Hyderabad: Cattle milk, a major food component for growing children, is contaminated with heavy metals including lead.
Interestingly milk supplied by organised sector contains more lead content than that procured from unorganised dairies. Though presence of lead in food chain is well documented in developed countries, it is for the first time that a research study in India has revealed contents of heavy metals in buffalo blood, fodder and milk.
The study was conducted jointly by the Food and Drug Toxicology Research Centre of the National Institute of Nutrition, Hyderabad, and the Department of Pharmacology and Toxicology, Sri Venkateswara University, Tirupati. Lead was found to be more than the permissible levels in milk indicating entry of lead through the food chain into the cattle.
The results suggested that the lead levels were high in fodder, buffalo blood and milk samples obtained from the organised sector. The haemoglobin, serum iron and zinc were significantly low in buffaloes from the unorganised sectors as compared to that of organised sectors.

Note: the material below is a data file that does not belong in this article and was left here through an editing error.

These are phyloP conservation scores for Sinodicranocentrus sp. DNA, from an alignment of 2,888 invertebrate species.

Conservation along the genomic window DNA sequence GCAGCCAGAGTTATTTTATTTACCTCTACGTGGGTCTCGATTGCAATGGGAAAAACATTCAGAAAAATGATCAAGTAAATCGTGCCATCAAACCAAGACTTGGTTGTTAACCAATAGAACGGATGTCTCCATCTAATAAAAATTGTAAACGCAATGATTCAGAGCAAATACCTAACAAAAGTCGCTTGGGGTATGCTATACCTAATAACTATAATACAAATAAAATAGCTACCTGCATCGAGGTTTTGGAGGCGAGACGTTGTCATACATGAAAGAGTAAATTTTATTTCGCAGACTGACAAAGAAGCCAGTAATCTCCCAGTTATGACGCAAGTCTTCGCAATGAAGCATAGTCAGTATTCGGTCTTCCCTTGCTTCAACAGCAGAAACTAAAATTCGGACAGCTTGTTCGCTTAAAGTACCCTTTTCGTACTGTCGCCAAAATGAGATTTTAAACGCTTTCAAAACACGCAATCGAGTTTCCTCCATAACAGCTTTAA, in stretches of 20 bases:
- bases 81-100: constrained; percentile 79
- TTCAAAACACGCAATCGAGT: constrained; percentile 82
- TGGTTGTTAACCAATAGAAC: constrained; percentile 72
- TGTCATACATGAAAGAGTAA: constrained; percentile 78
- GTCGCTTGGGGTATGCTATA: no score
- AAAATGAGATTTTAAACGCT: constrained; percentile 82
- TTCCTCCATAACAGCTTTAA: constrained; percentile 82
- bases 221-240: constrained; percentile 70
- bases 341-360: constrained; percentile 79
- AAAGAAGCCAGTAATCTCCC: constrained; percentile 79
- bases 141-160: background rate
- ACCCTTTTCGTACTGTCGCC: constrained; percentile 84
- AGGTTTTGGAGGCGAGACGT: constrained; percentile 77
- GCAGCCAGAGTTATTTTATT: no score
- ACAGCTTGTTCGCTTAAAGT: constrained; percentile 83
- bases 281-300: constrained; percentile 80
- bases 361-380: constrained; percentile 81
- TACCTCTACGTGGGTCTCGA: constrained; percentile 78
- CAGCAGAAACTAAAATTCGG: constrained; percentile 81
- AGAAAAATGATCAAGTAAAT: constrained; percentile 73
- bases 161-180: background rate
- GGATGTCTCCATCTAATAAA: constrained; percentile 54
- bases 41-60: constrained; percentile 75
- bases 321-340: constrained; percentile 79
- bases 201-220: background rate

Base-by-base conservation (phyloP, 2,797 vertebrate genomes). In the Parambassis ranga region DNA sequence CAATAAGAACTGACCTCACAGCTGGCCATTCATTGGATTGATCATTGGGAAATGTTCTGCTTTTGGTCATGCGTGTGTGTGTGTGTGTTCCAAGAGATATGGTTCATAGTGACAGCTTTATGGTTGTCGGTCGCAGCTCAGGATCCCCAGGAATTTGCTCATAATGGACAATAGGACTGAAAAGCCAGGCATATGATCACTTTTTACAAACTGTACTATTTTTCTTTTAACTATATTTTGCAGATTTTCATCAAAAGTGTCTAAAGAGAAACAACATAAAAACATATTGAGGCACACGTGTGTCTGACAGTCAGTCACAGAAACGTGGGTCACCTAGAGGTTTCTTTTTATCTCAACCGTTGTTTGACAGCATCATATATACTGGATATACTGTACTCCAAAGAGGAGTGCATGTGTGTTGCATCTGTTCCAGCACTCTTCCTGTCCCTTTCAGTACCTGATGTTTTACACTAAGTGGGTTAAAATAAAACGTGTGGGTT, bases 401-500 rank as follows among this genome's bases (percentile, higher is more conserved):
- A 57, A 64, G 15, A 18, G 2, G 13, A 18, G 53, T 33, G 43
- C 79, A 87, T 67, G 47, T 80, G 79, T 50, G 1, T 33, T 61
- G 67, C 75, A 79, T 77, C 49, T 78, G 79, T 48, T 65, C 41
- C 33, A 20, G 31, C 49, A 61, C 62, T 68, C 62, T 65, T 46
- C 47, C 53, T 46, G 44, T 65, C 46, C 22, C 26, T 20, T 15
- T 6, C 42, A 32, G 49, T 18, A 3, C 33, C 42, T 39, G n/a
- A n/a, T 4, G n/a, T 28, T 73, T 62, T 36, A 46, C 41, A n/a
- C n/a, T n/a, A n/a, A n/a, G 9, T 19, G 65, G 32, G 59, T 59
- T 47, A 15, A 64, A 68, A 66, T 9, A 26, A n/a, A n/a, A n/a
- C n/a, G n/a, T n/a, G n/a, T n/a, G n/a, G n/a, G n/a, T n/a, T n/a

"Pollutants and nutrients in milk should be monitored on a regular basis to assess the exposure status through food chain cycle. This will prevent lead poisoning in people," the researchers said.
Consumption of cattle milk contaminated with lead will cause, over a period of time, damage to brain and central nervous system particularly in children. Lead poisoning may also result in reduced IQ, learning disabilities, attention deficit disorders and kidney damage.